The port authority predicts the loss will be offset by increased visits from other cruise lines and has estimated a total of 1.4 million visitors for this year, though some observers believe that prediction is optimistic. 

Cruise arrivals are a major revenue-generator for the port authority, which collects a small fee for every passenger. 

The auditor points out that the port authority’s current liabilities exceed its assets by nearly $4 million. 

In his comments to the financial statements, he adds: “The concern over the continued viability of the port authority is mitigated by the fact that the port authority is a 100 per cent government owned entity whose operations are critical to the survival of the Cayman Islands. 

“In light of this it is perceived that the government will intervene if circumstances warrant, ensuring the PACI’s continued viability.” 

The report also points out that a planned increase in tender fees that would have netted the authority just more than $500,000 annually had not gone ahead within the financial year. 

“The authority amended its tender fees in March 2010 along with other fees but before the implementation of those fees it was realised that the charges to the tender company will only be passed on to the cruise lines.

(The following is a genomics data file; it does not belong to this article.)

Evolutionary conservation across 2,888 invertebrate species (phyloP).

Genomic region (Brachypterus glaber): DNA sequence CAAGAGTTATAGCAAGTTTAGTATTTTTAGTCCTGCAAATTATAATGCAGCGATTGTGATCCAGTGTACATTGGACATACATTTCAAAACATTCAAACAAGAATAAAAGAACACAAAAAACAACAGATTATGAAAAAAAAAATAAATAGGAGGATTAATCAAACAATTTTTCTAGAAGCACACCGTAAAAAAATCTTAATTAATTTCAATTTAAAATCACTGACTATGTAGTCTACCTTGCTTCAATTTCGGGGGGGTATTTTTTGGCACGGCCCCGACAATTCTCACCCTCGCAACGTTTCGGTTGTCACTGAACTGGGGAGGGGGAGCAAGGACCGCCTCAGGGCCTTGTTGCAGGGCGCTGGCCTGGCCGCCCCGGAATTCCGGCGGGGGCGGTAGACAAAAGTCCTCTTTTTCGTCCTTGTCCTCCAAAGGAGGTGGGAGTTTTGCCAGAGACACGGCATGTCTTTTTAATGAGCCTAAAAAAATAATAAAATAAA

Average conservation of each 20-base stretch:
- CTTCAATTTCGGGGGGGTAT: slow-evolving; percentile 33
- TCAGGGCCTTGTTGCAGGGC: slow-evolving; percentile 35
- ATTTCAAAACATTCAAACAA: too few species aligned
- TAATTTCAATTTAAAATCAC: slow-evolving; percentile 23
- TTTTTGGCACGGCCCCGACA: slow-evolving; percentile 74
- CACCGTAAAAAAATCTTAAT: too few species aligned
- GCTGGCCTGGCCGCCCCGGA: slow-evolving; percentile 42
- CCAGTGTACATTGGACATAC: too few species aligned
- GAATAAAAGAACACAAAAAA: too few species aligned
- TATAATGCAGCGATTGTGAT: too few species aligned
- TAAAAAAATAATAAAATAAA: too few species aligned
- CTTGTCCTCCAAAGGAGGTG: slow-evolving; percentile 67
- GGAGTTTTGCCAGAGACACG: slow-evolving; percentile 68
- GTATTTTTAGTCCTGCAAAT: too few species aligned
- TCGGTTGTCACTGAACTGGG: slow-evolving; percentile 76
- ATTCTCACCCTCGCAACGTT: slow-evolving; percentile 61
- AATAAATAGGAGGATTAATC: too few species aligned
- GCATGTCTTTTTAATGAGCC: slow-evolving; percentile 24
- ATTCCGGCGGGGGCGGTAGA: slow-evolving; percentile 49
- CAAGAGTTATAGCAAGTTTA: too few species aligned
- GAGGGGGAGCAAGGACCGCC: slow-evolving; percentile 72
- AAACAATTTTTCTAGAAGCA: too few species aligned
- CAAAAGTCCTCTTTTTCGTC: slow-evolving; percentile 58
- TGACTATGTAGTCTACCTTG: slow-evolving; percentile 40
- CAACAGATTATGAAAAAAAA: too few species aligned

“The fees conflicted with the [Florida-Caribbean Cruise Association] agreement and were never charged. The authority reverted to the old fees and the new gazette fees remain dormant.” 

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6 COMMENTS

  1. Once again, the government has shown what should be a solid money making enterprise is not. Privatize the berthing facilities. Build the proper piers. Run it like a business as opposed to an entitlement program. The CIG gets their cut. RCCL comes back. How hard is this equation to figure out???

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  2. In just a few words I am going to say this is no big surprise to me. This was expected. Certain persons in Cayman made sure that McKeva Bush did not assist with the plans he had. So I say suffer the consequences.